However, I soon became fascinated with typography for its own sake. Not many people – including graphic designers – are well-versed in typography, but the selection of typefaces and their arrangement on the page is a minature art-form, full of arcane jargon and fascinating lore.

It’s hard to imagine now, for instance, that the rise of asymmetrical design was as controversial as Impressionism or Modernism in the arts – or that one leader of the so-called New Typography, Jan Tschichold, was considered so subversive in Nazi Germany that he was given the option of exile or imprisonment (he chose exile, first to Switzerland and after the war to England, where he designed the standard templates for Penguin books of the period – little gems of design that you can still find today, sometimes, in second hand book shops).

And, like any art form, once you’re comfortable with the language of ascenders and descenders and kernings and letterspace, typography changes your perception. Just walking down a street of shops became a whole new experience for me as I examined all the signs in a new light. Similarly, opening a book, my pleasure is substantially increased by a fine layout, or lessened by a poor one.

These are all reasons enough for the large collection of fonts I accumulated. However, I suspect now that my font-fetish is also a revival of attitudes formed in the first years of my education.
You see, I was left-handed, and no one expected me to write with any elegance to my letters. The very fact that we read left to right makes writing awkward for lefties, and letters in cursive script especially are easier to form when your pen hand isn’t in the way.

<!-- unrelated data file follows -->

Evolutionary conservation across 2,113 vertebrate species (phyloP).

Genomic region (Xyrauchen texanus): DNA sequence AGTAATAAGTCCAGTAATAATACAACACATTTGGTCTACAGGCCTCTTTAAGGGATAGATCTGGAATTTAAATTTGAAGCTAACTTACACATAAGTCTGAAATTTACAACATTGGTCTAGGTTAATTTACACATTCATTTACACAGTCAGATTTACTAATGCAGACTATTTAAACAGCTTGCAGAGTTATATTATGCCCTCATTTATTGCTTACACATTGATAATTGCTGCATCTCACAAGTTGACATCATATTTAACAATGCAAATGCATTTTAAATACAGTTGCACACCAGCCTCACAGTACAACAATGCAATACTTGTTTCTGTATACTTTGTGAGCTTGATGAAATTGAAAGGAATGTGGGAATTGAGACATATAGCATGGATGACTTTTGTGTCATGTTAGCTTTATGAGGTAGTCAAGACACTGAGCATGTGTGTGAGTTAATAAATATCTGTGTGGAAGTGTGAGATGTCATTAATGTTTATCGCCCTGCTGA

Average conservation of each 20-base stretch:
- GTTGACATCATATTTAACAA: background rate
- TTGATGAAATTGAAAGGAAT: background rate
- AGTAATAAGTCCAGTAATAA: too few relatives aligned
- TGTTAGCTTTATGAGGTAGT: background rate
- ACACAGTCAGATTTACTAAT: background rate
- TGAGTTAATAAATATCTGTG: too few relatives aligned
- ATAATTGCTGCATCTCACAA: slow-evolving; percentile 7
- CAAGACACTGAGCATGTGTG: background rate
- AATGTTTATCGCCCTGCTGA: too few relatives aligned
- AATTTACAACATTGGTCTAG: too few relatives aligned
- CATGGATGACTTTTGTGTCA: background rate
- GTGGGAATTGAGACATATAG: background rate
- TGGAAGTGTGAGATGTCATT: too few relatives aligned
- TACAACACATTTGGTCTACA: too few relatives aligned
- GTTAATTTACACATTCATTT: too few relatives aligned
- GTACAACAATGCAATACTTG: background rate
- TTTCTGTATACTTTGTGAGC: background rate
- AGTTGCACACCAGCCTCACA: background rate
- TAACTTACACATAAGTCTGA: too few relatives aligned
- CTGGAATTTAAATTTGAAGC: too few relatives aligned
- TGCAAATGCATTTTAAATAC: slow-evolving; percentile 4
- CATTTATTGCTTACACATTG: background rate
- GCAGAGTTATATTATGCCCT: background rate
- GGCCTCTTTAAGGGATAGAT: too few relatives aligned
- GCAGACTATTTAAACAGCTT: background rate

But, having conquered a speech defect in Grade One, by the time I was introduced to handwriting in Grade Two, I was determined to defy expectations again. By an effort of will that, looking back, I now find hard to credit in a seven-year-old, I focused on the forms of the cursive letters, drawing them repeatedly over and over at home in my own time until I could draw them perfectly.

Or so I thought. I wonder now if I won handwriting certificates as much because I did better than lefties were supposed to do, rather than because my handwriting was objectively among the best in my classes. Unfortunately, I don’t have a sample of early handwriting to confirm or deny my suspicions.

No matter. What is important isn’t whether I really deserved the certificates, but that I became interested in the shape of letters for their own sake. I remember doing class presentations on the Greek, Phoenecian, and Norse alphabets. And, well into my teens, copying out the final version of my essay (this was before personal computers) became a ritual all its own. I remember labouring over the letter forms, not much concerned with what I said, but determined to produce a beautiful page. In Grade Ten, I even did a calligraphed creative writing project that I did and redid many times, and only completed because of the deadline – and I laboured at least as much over the page borders as I did the story contents.

Those interests went unexpressed as I went through university and became an instructor then a technical writer. Even when I was a member of the Society for Creative Anachronism, I never did much of anything with calligraphy. Yet, like a root buried deep underground, the interest remained, waiting for the right conditions to send up tendrils and be reborn.
Odd, that I never saw the connection from now. The continuity and persistence confounds me – yet, in seeing them, I now know a little bit more about myself.